Connection power or wasta?

One of the means of power that people can use in the world of business to influence others is that of connections: Using one’s relationship with someone influential to influence other people. Some believe that this is the same as what is called “wasta” in Arabic and maybe they are right. 

Like all other types of power, connection power can be used ethically or unethically, but the fact remains that this type of power works if it is used in the right circumstances. 

As far as the term wasta, it is an Arabic word that refers to using one’s relationship with someone influential to get something that cannot be gotten or is hard to get without the influence of the wasta, or the influential person. Most of the people who live in Middle East are familiar with the word. Some consider it “the best type of power one can have,” as one businessman put it. 

Wasta has a negative connotation to it: People use the word to refer to a negative way of using connection power as if wasta is having a connection who can get you what you want “under the table,” so to speak.  Through wasta, one’s request may be expedited, or especially handled to fulfil the wishes of the wasta person. Some say this is merely using connection power and there is nothing wrong with it.  They are right on the first part; wasta can be a type of connection power, however it is usually a negative way of using that power.  There are ways in which connection power can be positive, and using wasta is not one of them.

It is necessary to note that connection power is a positive power to use and is not necessarily the same as wasta.  While you can get your self noticed through connection power, it does not mean that you are going to break the rules or get an unethical advantage over others.  It can mean that you are trying to get yourself and your abilities known, to improve your chances of success.  Wasta, on the other hand, is something totally different.  Wasta means getting something that is not dutifully yours through a certain connection, or getting something that is yours, but you cannot get it without  wasta.  Connection power can be used like advertising; you get yourself known out there. Yet, wasta  usually means gaining an unfair advantage over others because of who you know, regardless of your abilities.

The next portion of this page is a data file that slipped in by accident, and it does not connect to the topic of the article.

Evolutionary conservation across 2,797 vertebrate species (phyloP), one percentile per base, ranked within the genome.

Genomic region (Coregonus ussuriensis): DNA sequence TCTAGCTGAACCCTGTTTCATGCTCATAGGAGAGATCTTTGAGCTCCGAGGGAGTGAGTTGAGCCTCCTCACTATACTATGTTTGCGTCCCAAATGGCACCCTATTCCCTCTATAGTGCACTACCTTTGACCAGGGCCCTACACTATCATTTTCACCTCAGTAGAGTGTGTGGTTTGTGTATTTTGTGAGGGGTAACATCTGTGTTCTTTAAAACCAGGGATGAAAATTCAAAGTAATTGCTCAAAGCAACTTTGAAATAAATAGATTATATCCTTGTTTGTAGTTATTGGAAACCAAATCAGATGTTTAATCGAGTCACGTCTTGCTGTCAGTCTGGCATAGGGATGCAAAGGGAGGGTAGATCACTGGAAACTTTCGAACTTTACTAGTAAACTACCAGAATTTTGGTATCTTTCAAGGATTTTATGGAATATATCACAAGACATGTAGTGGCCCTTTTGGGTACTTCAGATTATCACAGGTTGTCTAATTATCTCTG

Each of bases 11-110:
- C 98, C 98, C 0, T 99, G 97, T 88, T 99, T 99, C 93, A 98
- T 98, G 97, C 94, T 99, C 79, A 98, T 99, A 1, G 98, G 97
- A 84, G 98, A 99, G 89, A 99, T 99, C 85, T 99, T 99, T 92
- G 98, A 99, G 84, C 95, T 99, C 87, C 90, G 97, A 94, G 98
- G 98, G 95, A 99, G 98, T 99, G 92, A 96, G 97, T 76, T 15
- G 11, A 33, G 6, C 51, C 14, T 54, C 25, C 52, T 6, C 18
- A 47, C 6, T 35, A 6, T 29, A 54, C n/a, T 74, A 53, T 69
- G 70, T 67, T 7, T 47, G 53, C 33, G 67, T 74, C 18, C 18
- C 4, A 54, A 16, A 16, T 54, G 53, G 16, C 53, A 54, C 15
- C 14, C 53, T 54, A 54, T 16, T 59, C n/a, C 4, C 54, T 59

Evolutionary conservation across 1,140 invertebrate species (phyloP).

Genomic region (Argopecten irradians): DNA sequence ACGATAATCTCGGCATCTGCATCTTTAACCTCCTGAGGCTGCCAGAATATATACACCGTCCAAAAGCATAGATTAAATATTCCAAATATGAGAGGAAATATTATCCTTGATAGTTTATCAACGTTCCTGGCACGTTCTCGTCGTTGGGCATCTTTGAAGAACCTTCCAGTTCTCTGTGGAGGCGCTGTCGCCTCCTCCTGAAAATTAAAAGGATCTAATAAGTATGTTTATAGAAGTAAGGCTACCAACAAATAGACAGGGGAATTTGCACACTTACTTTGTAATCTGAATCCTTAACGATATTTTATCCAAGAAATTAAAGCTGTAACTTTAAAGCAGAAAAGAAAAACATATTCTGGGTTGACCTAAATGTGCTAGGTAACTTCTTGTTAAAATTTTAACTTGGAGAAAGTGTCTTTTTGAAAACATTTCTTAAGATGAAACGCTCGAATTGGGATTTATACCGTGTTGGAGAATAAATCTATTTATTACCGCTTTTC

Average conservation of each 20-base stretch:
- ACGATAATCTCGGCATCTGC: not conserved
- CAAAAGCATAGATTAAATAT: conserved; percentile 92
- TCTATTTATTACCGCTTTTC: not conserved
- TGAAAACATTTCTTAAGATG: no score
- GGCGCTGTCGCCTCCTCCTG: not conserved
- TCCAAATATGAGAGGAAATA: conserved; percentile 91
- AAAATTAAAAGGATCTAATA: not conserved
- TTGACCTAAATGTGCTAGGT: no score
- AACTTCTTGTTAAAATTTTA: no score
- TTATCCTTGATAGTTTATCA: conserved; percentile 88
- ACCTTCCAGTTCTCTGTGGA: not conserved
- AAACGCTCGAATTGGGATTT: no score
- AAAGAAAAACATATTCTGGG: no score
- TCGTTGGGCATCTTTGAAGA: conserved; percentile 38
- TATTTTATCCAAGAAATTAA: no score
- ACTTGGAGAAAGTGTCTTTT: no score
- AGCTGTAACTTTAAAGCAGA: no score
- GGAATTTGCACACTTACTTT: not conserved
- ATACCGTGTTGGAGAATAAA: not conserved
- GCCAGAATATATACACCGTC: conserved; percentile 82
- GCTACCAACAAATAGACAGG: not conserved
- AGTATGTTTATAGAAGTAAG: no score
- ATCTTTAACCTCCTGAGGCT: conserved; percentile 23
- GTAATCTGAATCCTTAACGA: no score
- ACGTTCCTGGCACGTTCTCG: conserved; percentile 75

To give an example, it is normal to use networking or connection power to find a job.  You talk to the people you know and ask them to let you know if there is a vacancy available.  They will talk to people they know and see if they can find you a job.  If they need someone of your qualifications, they may skip going through CVs and pick you to fill the job, if you are qualified. 

Wasta, on the other hand, means that you ask a wasta to get you the job, not because you are qualified, but because of who you are and who you know.  So, even if you are semi-qualified, you may get the job, even if you do not deserve it.

Wasta is less acceptable in today’s business world than it used to be.  Many companies and government agencies throughout the Middle East are working to eliminate wasta.  One of the ways to end wasta is to create consistent, clear, and simple business processes.  For example, if there is a clear recruitment process that is documented, well communicated, and transparent, then those qualified will not need to put in a wasta because the system makes it easy for them to qualify and get the job they deserve.  On the other hand, for those who do not qualify, wasta will be less possible, as the process itself does not allow it, especially if the process, itself, is frequently audited and transparent.

Friday-Saturday, March 2-3, 2007

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